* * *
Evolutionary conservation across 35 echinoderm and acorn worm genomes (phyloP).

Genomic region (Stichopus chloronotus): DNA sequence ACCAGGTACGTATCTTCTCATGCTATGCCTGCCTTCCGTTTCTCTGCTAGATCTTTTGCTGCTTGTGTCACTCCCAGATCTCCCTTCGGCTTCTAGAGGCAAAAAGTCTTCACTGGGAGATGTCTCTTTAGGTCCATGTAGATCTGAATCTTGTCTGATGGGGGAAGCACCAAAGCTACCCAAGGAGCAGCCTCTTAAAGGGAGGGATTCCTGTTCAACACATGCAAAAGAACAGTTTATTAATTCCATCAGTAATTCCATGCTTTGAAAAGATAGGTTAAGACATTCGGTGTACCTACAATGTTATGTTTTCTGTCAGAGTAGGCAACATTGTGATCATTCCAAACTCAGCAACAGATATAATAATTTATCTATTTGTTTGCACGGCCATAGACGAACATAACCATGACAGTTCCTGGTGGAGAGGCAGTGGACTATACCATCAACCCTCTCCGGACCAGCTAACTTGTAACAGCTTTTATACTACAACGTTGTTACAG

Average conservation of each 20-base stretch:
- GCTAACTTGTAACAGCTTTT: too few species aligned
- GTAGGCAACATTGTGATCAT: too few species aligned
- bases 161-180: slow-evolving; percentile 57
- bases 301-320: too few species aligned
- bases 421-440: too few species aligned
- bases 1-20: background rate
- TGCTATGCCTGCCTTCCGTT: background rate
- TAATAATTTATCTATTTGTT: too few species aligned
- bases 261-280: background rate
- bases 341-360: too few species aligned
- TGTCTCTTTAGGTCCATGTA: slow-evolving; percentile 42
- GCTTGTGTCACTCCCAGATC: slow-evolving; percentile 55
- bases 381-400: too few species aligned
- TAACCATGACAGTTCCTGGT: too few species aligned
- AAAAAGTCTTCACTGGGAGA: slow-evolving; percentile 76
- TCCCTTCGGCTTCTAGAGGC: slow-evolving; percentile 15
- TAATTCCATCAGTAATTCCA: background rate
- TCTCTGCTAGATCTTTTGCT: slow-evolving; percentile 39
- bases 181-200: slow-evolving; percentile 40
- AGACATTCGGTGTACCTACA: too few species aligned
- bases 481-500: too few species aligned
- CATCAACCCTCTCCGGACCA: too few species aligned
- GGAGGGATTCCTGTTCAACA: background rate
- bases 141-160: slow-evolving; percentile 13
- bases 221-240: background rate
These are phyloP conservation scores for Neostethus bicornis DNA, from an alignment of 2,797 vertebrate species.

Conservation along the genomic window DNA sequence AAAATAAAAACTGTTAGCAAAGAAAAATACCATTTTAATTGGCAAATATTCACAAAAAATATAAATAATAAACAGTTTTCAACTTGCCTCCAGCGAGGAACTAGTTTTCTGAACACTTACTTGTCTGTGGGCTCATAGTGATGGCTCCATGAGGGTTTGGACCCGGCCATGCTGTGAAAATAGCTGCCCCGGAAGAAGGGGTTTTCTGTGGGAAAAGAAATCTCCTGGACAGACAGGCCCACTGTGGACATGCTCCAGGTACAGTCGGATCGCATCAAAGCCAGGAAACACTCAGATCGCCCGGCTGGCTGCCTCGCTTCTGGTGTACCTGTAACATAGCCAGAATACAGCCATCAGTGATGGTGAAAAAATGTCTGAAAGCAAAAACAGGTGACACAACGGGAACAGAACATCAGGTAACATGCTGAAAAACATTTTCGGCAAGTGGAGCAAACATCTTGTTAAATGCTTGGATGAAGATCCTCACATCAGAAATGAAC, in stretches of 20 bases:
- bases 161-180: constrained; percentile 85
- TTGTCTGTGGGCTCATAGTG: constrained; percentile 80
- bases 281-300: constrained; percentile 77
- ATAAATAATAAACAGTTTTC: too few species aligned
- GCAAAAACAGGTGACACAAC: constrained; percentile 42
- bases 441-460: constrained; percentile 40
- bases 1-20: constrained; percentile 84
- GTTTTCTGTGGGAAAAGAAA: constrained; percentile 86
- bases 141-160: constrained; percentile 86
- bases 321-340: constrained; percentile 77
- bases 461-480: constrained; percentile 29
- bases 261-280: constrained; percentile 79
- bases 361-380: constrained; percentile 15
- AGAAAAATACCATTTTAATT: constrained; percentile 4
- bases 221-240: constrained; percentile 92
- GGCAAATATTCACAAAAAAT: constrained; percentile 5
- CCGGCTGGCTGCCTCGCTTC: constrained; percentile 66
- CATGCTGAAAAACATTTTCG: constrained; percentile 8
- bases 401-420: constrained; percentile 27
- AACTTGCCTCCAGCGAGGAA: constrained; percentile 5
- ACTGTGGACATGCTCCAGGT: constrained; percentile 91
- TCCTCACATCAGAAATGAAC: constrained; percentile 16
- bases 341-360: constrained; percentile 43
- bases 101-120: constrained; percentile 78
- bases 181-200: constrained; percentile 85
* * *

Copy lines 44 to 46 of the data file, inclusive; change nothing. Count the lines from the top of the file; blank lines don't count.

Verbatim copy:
- AGAAAAATACCATTTTAATT: constrained; percentile 4
- bases 221-240: constrained; percentile 92
- GGCAAATATTCACAAAAAAT: constrained; percentile 5